Thursday, May 30, 2013 - 03:37
Written by

Imagine you're a non-profit employee or volunteer, responsible for managing donations. You get into the office, pick up the first coffee on the way to your desk, to find a HUGE bank statement for you to process today. Good news for your employer, not for you, because even at the rate of roughly two payments per minute, you'll be spending 19.5 hours processing them. Yay !

Wouldn't it be nice if CiviCRM would load the bank statement files and turn them into contributions, membership renewals, new contacts, people who have moved and so on ? Yes, of course.

Why can't we just import it as contributions ? Well, think about what the human operator does. For starters, it about identifying who the donor is, and either locating the contact or creating a new one. Next, it's about looking at the context that knowledge provides : perhaps this is the payment of an already existing pay-later contribution, or a pending membership renewal. Or it's simply a new donation, or the result of a direct mail campaign we sent out last week. Based on the amount, the communication, the timing of the contribution, the bank account receiving the transfer and a ton of parameters, a human operator will deduce the correct interpretation of the payment and update CiviCRM accordingly.

Yes, you could do all that in a spreadsheet, and split it into types of contributions, and then import. But that still means you have to go through every individual payment. And that's why you will be spending those 19.5 hours, until your fingers fall off.

Wait a minute: not every payment is hard to interpret. If this is a known contact, with a membership up for renewal, and the payment amount is this year's membership amount, and the payment happens between November 15 and March 2, it's very likely a membership renewal, especially if the purpose of the payment says 'membership'. Looking at it this way, there a large chunk of the work that could be automated.

Assume you have an assistant (let's call him Bruce) who goes through the payments and marks those that are 'very likely' a standard situation. Once you start to rely on Bruce's judgement, you'll ask him to process these payments himself, and leave the remainder to you (the expert). Now Bruce handles 14 of the hours, and you only have to handle the remaining 5.5.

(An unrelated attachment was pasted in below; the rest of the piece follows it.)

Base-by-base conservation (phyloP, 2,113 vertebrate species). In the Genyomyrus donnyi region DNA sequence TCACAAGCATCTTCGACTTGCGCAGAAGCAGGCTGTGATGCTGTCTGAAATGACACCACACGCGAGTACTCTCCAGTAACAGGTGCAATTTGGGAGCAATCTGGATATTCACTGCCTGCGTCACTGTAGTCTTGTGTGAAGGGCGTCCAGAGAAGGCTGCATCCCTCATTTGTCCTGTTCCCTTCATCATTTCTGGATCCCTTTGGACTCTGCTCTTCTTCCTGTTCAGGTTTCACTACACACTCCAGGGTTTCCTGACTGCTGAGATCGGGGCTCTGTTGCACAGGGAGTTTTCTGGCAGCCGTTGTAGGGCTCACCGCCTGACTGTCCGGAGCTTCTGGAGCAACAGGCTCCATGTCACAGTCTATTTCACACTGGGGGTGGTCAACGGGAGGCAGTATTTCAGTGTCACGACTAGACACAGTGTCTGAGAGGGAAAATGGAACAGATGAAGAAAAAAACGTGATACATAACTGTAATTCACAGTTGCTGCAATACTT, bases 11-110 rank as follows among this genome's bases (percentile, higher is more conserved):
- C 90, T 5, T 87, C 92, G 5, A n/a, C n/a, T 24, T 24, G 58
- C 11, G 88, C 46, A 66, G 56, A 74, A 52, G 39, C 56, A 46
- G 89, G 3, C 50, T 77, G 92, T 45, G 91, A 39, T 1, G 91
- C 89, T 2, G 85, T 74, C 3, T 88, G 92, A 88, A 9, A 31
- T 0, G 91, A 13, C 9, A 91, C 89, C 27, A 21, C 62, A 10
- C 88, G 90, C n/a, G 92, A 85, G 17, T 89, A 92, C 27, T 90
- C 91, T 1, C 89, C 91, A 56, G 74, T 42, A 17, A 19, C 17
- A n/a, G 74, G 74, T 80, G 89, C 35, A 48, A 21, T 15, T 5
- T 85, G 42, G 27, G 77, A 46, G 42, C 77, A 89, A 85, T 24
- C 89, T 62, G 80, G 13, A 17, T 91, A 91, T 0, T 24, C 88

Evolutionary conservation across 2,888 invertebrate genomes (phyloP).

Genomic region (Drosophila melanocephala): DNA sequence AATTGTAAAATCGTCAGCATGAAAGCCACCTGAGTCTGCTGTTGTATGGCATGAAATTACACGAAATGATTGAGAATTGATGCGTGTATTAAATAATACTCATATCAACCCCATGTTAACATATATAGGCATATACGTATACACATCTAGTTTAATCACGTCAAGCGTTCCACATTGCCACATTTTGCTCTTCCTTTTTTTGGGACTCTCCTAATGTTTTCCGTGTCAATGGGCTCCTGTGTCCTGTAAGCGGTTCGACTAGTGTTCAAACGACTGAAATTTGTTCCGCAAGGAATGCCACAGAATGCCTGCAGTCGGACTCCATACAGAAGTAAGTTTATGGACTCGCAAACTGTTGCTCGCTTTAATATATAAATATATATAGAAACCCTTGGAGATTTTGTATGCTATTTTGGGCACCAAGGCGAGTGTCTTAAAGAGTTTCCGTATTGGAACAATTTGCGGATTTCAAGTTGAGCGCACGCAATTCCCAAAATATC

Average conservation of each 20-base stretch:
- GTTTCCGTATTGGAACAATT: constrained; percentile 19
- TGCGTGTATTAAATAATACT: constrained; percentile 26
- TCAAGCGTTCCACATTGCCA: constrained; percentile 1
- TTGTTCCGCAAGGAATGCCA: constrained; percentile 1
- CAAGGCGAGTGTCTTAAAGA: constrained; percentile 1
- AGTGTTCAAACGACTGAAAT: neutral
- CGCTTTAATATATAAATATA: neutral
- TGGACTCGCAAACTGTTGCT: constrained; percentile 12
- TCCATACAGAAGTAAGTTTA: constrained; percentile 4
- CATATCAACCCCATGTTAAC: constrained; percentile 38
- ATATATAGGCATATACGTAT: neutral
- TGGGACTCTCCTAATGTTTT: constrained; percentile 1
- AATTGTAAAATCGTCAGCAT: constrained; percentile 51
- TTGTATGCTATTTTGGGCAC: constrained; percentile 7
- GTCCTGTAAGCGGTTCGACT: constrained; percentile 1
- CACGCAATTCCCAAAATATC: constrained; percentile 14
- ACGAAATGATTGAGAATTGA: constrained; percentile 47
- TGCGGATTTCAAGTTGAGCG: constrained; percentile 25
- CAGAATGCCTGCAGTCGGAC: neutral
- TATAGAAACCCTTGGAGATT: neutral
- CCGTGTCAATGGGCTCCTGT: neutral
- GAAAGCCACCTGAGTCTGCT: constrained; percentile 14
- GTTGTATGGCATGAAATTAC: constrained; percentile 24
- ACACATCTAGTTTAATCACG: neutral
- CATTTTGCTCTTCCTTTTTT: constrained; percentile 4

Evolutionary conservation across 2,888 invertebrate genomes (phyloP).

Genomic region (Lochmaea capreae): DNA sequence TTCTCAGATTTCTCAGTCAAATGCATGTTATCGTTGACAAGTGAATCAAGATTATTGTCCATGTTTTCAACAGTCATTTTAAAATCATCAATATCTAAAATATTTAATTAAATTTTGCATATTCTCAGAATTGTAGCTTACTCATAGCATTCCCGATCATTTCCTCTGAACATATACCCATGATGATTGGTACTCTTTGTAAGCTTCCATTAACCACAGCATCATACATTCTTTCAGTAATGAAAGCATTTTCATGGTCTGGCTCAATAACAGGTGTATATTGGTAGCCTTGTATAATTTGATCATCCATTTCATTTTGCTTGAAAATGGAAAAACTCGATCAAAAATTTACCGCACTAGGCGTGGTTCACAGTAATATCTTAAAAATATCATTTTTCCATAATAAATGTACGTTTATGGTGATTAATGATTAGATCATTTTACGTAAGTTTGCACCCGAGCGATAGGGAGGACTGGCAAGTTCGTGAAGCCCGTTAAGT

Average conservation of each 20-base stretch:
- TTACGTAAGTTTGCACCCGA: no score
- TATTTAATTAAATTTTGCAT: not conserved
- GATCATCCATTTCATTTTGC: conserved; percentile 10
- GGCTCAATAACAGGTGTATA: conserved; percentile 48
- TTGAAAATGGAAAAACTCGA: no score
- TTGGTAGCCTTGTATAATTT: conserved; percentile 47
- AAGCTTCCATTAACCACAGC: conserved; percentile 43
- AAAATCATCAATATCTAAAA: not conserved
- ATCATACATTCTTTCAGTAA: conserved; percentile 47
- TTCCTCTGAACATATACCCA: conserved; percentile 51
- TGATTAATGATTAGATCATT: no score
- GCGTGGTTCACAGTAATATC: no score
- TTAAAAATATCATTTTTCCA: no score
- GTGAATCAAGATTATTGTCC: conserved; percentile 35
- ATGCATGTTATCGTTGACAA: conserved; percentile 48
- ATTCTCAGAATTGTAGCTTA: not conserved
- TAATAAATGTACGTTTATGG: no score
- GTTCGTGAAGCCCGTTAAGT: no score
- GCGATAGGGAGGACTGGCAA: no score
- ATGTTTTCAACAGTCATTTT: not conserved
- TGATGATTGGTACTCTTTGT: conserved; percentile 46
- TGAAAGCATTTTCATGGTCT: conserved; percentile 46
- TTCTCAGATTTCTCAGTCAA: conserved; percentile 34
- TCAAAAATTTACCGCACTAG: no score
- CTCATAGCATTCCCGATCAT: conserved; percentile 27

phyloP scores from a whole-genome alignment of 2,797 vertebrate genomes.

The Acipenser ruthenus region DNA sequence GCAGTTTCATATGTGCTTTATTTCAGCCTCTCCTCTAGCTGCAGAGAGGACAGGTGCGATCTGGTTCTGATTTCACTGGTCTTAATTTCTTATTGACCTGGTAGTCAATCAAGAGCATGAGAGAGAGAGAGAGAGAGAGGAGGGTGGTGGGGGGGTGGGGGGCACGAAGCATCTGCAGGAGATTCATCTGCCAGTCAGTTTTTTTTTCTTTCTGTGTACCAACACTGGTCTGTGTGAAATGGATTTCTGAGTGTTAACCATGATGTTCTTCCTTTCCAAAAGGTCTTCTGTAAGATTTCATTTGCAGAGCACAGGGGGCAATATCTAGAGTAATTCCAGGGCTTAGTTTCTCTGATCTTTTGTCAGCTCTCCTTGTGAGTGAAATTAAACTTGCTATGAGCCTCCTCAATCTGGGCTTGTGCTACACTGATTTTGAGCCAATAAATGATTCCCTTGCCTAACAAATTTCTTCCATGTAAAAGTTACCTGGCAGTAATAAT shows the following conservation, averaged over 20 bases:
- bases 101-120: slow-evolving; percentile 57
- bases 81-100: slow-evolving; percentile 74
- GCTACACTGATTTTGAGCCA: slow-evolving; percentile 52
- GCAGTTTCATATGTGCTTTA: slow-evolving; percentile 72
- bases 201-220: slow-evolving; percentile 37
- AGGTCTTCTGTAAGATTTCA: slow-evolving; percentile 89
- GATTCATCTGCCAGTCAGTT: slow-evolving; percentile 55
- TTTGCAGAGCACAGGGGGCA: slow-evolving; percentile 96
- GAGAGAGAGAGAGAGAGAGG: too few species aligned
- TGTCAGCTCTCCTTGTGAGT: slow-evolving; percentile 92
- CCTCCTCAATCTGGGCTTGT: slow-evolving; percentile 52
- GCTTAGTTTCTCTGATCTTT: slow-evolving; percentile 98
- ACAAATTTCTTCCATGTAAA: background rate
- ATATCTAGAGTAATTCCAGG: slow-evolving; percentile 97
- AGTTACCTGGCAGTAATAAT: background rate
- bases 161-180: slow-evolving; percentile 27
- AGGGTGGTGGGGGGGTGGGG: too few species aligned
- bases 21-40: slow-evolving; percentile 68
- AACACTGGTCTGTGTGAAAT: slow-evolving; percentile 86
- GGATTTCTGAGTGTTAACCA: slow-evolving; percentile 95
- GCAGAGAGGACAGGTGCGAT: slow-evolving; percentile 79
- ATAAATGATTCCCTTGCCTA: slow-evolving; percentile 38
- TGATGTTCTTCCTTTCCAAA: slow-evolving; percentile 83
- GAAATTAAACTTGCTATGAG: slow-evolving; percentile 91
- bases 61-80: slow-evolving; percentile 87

Well, that's exactly what the CiviBanking extension does. This Bruce-in-a-box will allow you to

  • import various bank statement formats
  • link them to existing contacts (remembering which bank account belongs to who)
  • interpret the most common payment patterns for your organisation (which you can parameterize of course) and
  • mark the remainder for your manual processing.

Bruce could be allowed to process membership payments as defined above automatically, but would have to write down any suggestion involving a new contact for you to review. After your signoff, Bruce could then book the contribution as proposed. In this semi-automated approach, Bruce can automatically make multiple suggestions which you can choose from, or refuse if none of them make sense. So from the 5.5 hours, Bruce's suggestions will take you 1 hour to review, and he'll take care of the rest in 3 hours.

You'll still have to handle the tough cases manually. But we've brought your workload down from 19.5 hours to about 2. And that's just for today's batch. Do me -- and yourself -- a favour, and calculate the average weekly hours you spend processing bank statements, and estimate the hours that you could have Bruce-in-a-box take care of. How many hours can you save ?

Another Project 60 extension, CiviBanking will also have a first release ready by end of June 2013. Feel free to Make It Happen. For more information, contact the MIH coordinator or any of the Project 60 members.


This is really cool Paul, thanks for introducing us to Bruce.